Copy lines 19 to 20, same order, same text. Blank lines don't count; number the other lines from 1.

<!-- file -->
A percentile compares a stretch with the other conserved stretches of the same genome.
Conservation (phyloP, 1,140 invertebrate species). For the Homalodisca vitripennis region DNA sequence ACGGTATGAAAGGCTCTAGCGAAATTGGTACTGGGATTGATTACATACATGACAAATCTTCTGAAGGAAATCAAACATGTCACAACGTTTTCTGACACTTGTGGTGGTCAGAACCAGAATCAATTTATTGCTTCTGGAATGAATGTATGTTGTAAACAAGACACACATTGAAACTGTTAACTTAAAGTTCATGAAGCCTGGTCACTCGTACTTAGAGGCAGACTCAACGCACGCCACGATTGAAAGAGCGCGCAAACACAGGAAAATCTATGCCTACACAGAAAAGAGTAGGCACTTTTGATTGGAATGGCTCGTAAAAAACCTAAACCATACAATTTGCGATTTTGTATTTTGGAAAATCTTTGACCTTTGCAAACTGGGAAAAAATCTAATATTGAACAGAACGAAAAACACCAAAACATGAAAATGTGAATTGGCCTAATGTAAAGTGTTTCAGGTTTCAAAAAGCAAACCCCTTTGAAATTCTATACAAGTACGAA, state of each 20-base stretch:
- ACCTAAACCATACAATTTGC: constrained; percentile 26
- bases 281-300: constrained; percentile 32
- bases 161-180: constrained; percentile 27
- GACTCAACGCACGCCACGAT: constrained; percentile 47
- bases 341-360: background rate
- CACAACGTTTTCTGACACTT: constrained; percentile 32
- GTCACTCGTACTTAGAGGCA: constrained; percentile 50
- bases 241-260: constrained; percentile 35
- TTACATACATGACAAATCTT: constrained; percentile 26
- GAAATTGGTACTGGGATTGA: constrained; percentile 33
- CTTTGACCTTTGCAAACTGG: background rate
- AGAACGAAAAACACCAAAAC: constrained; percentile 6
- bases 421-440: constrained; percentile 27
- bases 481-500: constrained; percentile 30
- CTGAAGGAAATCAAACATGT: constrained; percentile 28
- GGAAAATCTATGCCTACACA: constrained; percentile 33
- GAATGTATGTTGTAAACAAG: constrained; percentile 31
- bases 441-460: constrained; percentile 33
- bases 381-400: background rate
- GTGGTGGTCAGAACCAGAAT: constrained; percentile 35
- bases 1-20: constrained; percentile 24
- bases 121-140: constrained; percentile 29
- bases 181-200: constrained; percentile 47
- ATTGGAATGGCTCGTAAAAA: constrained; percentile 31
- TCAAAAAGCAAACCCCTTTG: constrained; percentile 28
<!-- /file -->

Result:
- GAATGTATGTTGTAAACAAG: constrained; percentile 31
- bases 441-460: constrained; percentile 33